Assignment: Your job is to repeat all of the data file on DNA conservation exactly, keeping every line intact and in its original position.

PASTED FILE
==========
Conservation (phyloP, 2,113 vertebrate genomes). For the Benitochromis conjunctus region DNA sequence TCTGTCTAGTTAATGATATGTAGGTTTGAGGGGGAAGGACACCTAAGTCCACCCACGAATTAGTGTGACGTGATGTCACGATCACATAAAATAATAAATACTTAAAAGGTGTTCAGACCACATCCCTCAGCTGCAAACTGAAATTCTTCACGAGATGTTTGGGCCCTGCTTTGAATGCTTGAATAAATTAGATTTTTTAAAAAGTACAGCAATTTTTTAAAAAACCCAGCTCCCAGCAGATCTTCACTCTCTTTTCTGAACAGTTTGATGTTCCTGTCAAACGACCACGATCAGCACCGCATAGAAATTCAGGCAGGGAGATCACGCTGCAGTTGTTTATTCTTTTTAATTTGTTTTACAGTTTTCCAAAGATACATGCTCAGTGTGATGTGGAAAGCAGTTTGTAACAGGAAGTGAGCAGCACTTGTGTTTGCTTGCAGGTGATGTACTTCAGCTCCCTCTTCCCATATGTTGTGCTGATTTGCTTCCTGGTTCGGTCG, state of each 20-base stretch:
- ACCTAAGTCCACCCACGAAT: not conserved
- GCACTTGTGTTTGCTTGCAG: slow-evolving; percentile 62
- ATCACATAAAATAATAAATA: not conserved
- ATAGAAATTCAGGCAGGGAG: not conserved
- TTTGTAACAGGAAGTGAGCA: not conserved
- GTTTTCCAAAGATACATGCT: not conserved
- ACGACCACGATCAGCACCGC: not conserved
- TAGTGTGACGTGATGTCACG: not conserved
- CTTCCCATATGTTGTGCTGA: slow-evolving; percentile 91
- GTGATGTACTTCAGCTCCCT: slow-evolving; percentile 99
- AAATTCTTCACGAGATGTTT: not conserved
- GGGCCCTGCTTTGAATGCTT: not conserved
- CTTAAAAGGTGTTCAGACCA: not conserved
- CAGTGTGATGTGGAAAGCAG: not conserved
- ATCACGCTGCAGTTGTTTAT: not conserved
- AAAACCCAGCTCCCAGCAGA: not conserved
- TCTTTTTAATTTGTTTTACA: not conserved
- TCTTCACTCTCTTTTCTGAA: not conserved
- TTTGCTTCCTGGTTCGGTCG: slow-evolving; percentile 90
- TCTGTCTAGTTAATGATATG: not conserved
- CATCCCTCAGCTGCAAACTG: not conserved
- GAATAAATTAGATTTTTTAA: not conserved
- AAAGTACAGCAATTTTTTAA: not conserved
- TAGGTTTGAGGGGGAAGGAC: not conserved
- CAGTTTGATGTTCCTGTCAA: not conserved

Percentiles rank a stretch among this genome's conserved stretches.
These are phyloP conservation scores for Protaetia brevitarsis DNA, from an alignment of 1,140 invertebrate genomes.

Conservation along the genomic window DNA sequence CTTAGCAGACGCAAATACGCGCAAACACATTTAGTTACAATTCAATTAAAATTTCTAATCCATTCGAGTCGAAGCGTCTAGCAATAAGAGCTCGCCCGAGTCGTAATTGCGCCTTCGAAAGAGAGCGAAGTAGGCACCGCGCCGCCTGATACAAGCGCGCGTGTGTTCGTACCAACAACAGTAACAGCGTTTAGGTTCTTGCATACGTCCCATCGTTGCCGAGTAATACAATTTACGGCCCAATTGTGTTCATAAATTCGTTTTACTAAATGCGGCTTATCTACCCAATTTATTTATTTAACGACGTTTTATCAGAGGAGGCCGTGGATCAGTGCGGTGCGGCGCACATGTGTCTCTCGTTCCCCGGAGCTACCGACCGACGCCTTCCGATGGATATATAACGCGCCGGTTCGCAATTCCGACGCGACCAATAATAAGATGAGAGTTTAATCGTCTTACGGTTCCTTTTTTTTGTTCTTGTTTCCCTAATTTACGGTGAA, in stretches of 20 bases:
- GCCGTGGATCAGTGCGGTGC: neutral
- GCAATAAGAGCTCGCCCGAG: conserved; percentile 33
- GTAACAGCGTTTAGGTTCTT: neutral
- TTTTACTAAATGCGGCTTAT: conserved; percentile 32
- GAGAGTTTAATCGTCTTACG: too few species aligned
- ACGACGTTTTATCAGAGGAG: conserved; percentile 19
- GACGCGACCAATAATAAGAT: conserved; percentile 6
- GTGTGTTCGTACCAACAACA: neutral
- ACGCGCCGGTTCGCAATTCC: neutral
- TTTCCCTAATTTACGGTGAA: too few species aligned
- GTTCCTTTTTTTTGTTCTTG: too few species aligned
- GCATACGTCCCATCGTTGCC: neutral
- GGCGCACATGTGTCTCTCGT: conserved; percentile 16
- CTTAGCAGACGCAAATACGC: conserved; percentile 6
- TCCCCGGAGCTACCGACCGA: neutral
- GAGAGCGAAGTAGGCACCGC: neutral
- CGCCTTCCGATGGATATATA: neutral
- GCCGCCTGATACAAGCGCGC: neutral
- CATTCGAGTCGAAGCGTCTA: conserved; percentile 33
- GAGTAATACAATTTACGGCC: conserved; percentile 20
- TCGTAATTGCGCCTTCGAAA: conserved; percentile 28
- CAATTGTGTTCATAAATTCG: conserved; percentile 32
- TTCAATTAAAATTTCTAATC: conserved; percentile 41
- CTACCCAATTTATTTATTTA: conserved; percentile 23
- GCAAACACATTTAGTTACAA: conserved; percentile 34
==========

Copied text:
Conservation (phyloP, 2,113 vertebrate genomes). For the Benitochromis conjunctus region DNA sequence TCTGTCTAGTTAATGATATGTAGGTTTGAGGGGGAAGGACACCTAAGTCCACCCACGAATTAGTGTGACGTGATGTCACGATCACATAAAATAATAAATACTTAAAAGGTGTTCAGACCACATCCCTCAGCTGCAAACTGAAATTCTTCACGAGATGTTTGGGCCCTGCTTTGAATGCTTGAATAAATTAGATTTTTTAAAAAGTACAGCAATTTTTTAAAAAACCCAGCTCCCAGCAGATCTTCACTCTCTTTTCTGAACAGTTTGATGTTCCTGTCAAACGACCACGATCAGCACCGCATAGAAATTCAGGCAGGGAGATCACGCTGCAGTTGTTTATTCTTTTTAATTTGTTTTACAGTTTTCCAAAGATACATGCTCAGTGTGATGTGGAAAGCAGTTTGTAACAGGAAGTGAGCAGCACTTGTGTTTGCTTGCAGGTGATGTACTTCAGCTCCCTCTTCCCATATGTTGTGCTGATTTGCTTCCTGGTTCGGTCG, state of each 20-base stretch:
- ACCTAAGTCCACCCACGAAT: not conserved
- GCACTTGTGTTTGCTTGCAG: slow-evolving; percentile 62
- ATCACATAAAATAATAAATA: not conserved
- ATAGAAATTCAGGCAGGGAG: not conserved
- TTTGTAACAGGAAGTGAGCA: not conserved
- GTTTTCCAAAGATACATGCT: not conserved
- ACGACCACGATCAGCACCGC: not conserved
- TAGTGTGACGTGATGTCACG: not conserved
- CTTCCCATATGTTGTGCTGA: slow-evolving; percentile 91
- GTGATGTACTTCAGCTCCCT: slow-evolving; percentile 99
- AAATTCTTCACGAGATGTTT: not conserved
- GGGCCCTGCTTTGAATGCTT: not conserved
- CTTAAAAGGTGTTCAGACCA: not conserved
- CAGTGTGATGTGGAAAGCAG: not conserved
- ATCACGCTGCAGTTGTTTAT: not conserved
- AAAACCCAGCTCCCAGCAGA: not conserved
- TCTTTTTAATTTGTTTTACA: not conserved
- TCTTCACTCTCTTTTCTGAA: not conserved
- TTTGCTTCCTGGTTCGGTCG: slow-evolving; percentile 90
- TCTGTCTAGTTAATGATATG: not conserved
- CATCCCTCAGCTGCAAACTG: not conserved
- GAATAAATTAGATTTTTTAA: not conserved
- AAAGTACAGCAATTTTTTAA: not conserved
- TAGGTTTGAGGGGGAAGGAC: not conserved
- CAGTTTGATGTTCCTGTCAA: not conserved

Percentiles rank a stretch among this genome's conserved stretches.
These are phyloP conservation scores for Protaetia brevitarsis DNA, from an alignment of 1,140 invertebrate genomes.

Conservation along the genomic window DNA sequence CTTAGCAGACGCAAATACGCGCAAACACATTTAGTTACAATTCAATTAAAATTTCTAATCCATTCGAGTCGAAGCGTCTAGCAATAAGAGCTCGCCCGAGTCGTAATTGCGCCTTCGAAAGAGAGCGAAGTAGGCACCGCGCCGCCTGATACAAGCGCGCGTGTGTTCGTACCAACAACAGTAACAGCGTTTAGGTTCTTGCATACGTCCCATCGTTGCCGAGTAATACAATTTACGGCCCAATTGTGTTCATAAATTCGTTTTACTAAATGCGGCTTATCTACCCAATTTATTTATTTAACGACGTTTTATCAGAGGAGGCCGTGGATCAGTGCGGTGCGGCGCACATGTGTCTCTCGTTCCCCGGAGCTACCGACCGACGCCTTCCGATGGATATATAACGCGCCGGTTCGCAATTCCGACGCGACCAATAATAAGATGAGAGTTTAATCGTCTTACGGTTCCTTTTTTTTGTTCTTGTTTCCCTAATTTACGGTGAA, in stretches of 20 bases:
- GCCGTGGATCAGTGCGGTGC: neutral
- GCAATAAGAGCTCGCCCGAG: conserved; percentile 33
- GTAACAGCGTTTAGGTTCTT: neutral
- TTTTACTAAATGCGGCTTAT: conserved; percentile 32
- GAGAGTTTAATCGTCTTACG: too few species aligned
- ACGACGTTTTATCAGAGGAG: conserved; percentile 19
- GACGCGACCAATAATAAGAT: conserved; percentile 6
- GTGTGTTCGTACCAACAACA: neutral
- ACGCGCCGGTTCGCAATTCC: neutral
- TTTCCCTAATTTACGGTGAA: too few species aligned
- GTTCCTTTTTTTTGTTCTTG: too few species aligned
- GCATACGTCCCATCGTTGCC: neutral
- GGCGCACATGTGTCTCTCGT: conserved; percentile 16
- CTTAGCAGACGCAAATACGC: conserved; percentile 6
- TCCCCGGAGCTACCGACCGA: neutral
- GAGAGCGAAGTAGGCACCGC: neutral
- CGCCTTCCGATGGATATATA: neutral
- GCCGCCTGATACAAGCGCGC: neutral
- CATTCGAGTCGAAGCGTCTA: conserved; percentile 33
- GAGTAATACAATTTACGGCC: conserved; percentile 20
- TCGTAATTGCGCCTTCGAAA: conserved; percentile 28
- CAATTGTGTTCATAAATTCG: conserved; percentile 32
- TTCAATTAAAATTTCTAATC: conserved; percentile 41
- CTACCCAATTTATTTATTTA: conserved; percentile 23
- GCAAACACATTTAGTTACAA: conserved; percentile 34